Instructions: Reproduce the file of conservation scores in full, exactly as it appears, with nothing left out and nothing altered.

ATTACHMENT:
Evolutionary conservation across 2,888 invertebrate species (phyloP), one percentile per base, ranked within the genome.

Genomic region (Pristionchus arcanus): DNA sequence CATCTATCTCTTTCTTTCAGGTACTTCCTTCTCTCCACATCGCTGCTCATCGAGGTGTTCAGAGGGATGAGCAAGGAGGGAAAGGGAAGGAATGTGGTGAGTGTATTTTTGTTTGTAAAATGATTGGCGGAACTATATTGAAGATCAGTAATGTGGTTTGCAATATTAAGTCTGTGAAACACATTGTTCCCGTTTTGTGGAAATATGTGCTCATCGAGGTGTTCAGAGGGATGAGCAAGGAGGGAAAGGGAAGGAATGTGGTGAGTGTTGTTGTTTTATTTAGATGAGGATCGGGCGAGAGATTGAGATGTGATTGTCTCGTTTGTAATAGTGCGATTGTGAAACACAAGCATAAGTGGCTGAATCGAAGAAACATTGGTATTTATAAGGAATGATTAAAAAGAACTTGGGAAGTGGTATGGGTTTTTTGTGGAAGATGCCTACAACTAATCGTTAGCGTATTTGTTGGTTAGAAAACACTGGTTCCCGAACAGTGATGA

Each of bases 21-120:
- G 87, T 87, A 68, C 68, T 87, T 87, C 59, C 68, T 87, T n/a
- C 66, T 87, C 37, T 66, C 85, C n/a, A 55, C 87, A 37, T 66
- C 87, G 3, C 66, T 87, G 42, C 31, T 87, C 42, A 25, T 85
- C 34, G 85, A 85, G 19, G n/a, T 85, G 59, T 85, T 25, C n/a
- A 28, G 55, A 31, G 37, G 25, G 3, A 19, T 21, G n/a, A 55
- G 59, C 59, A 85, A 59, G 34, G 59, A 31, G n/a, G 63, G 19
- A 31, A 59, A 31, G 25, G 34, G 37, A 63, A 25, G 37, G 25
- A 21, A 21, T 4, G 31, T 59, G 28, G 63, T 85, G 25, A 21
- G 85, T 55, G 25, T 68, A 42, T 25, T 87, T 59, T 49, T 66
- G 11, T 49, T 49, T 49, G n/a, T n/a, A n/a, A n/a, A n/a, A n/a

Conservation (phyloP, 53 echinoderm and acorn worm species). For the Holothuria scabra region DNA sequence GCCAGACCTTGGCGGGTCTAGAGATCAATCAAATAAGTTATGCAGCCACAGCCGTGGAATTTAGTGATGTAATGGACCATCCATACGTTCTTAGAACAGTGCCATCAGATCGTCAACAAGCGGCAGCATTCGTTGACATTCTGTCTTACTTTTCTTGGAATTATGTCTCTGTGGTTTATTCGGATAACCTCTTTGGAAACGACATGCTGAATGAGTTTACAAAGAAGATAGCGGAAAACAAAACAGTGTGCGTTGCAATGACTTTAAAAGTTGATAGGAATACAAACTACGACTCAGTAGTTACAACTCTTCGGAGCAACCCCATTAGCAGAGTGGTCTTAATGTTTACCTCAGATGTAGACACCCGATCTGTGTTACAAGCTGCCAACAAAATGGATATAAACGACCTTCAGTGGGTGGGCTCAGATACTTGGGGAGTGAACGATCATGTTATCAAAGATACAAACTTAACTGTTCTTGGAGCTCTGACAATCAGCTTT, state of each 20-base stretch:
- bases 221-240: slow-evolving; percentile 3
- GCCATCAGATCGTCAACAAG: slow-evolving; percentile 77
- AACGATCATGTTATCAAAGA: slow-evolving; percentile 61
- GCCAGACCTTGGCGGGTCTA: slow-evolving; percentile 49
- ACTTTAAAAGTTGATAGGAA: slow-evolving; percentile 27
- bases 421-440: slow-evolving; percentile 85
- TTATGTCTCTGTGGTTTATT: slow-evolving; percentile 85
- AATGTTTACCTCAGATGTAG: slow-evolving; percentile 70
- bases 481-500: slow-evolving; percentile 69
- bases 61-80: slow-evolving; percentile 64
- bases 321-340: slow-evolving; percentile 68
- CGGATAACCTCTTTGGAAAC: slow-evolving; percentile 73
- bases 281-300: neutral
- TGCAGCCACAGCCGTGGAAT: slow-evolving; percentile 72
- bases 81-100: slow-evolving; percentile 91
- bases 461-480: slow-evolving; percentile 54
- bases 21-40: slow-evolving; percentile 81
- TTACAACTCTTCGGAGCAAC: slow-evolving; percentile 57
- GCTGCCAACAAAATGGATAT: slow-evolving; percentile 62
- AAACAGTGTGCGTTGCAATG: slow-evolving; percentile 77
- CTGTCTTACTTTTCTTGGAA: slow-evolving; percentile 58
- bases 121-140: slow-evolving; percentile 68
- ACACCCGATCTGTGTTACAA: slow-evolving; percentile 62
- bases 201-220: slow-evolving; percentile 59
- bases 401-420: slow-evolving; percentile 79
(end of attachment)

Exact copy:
Evolutionary conservation across 2,888 invertebrate species (phyloP), one percentile per base, ranked within the genome.

Genomic region (Pristionchus arcanus): DNA sequence CATCTATCTCTTTCTTTCAGGTACTTCCTTCTCTCCACATCGCTGCTCATCGAGGTGTTCAGAGGGATGAGCAAGGAGGGAAAGGGAAGGAATGTGGTGAGTGTATTTTTGTTTGTAAAATGATTGGCGGAACTATATTGAAGATCAGTAATGTGGTTTGCAATATTAAGTCTGTGAAACACATTGTTCCCGTTTTGTGGAAATATGTGCTCATCGAGGTGTTCAGAGGGATGAGCAAGGAGGGAAAGGGAAGGAATGTGGTGAGTGTTGTTGTTTTATTTAGATGAGGATCGGGCGAGAGATTGAGATGTGATTGTCTCGTTTGTAATAGTGCGATTGTGAAACACAAGCATAAGTGGCTGAATCGAAGAAACATTGGTATTTATAAGGAATGATTAAAAAGAACTTGGGAAGTGGTATGGGTTTTTTGTGGAAGATGCCTACAACTAATCGTTAGCGTATTTGTTGGTTAGAAAACACTGGTTCCCGAACAGTGATGA

Each of bases 21-120:
- G 87, T 87, A 68, C 68, T 87, T 87, C 59, C 68, T 87, T n/a
- C 66, T 87, C 37, T 66, C 85, C n/a, A 55, C 87, A 37, T 66
- C 87, G 3, C 66, T 87, G 42, C 31, T 87, C 42, A 25, T 85
- C 34, G 85, A 85, G 19, G n/a, T 85, G 59, T 85, T 25, C n/a
- A 28, G 55, A 31, G 37, G 25, G 3, A 19, T 21, G n/a, A 55
- G 59, C 59, A 85, A 59, G 34, G 59, A 31, G n/a, G 63, G 19
- A 31, A 59, A 31, G 25, G 34, G 37, A 63, A 25, G 37, G 25
- A 21, A 21, T 4, G 31, T 59, G 28, G 63, T 85, G 25, A 21
- G 85, T 55, G 25, T 68, A 42, T 25, T 87, T 59, T 49, T 66
- G 11, T 49, T 49, T 49, G n/a, T n/a, A n/a, A n/a, A n/a, A n/a

Conservation (phyloP, 53 echinoderm and acorn worm species). For the Holothuria scabra region DNA sequence GCCAGACCTTGGCGGGTCTAGAGATCAATCAAATAAGTTATGCAGCCACAGCCGTGGAATTTAGTGATGTAATGGACCATCCATACGTTCTTAGAACAGTGCCATCAGATCGTCAACAAGCGGCAGCATTCGTTGACATTCTGTCTTACTTTTCTTGGAATTATGTCTCTGTGGTTTATTCGGATAACCTCTTTGGAAACGACATGCTGAATGAGTTTACAAAGAAGATAGCGGAAAACAAAACAGTGTGCGTTGCAATGACTTTAAAAGTTGATAGGAATACAAACTACGACTCAGTAGTTACAACTCTTCGGAGCAACCCCATTAGCAGAGTGGTCTTAATGTTTACCTCAGATGTAGACACCCGATCTGTGTTACAAGCTGCCAACAAAATGGATATAAACGACCTTCAGTGGGTGGGCTCAGATACTTGGGGAGTGAACGATCATGTTATCAAAGATACAAACTTAACTGTTCTTGGAGCTCTGACAATCAGCTTT, state of each 20-base stretch:
- bases 221-240: slow-evolving; percentile 3
- GCCATCAGATCGTCAACAAG: slow-evolving; percentile 77
- AACGATCATGTTATCAAAGA: slow-evolving; percentile 61
- GCCAGACCTTGGCGGGTCTA: slow-evolving; percentile 49
- ACTTTAAAAGTTGATAGGAA: slow-evolving; percentile 27
- bases 421-440: slow-evolving; percentile 85
- TTATGTCTCTGTGGTTTATT: slow-evolving; percentile 85
- AATGTTTACCTCAGATGTAG: slow-evolving; percentile 70
- bases 481-500: slow-evolving; percentile 69
- bases 61-80: slow-evolving; percentile 64
- bases 321-340: slow-evolving; percentile 68
- CGGATAACCTCTTTGGAAAC: slow-evolving; percentile 73
- bases 281-300: neutral
- TGCAGCCACAGCCGTGGAAT: slow-evolving; percentile 72
- bases 81-100: slow-evolving; percentile 91
- bases 461-480: slow-evolving; percentile 54
- bases 21-40: slow-evolving; percentile 81
- TTACAACTCTTCGGAGCAAC: slow-evolving; percentile 57
- GCTGCCAACAAAATGGATAT: slow-evolving; percentile 62
- AAACAGTGTGCGTTGCAATG: slow-evolving; percentile 77
- CTGTCTTACTTTTCTTGGAA: slow-evolving; percentile 58
- bases 121-140: slow-evolving; percentile 68
- ACACCCGATCTGTGTTACAA: slow-evolving; percentile 62
- bases 201-220: slow-evolving; percentile 59
- bases 401-420: slow-evolving; percentile 79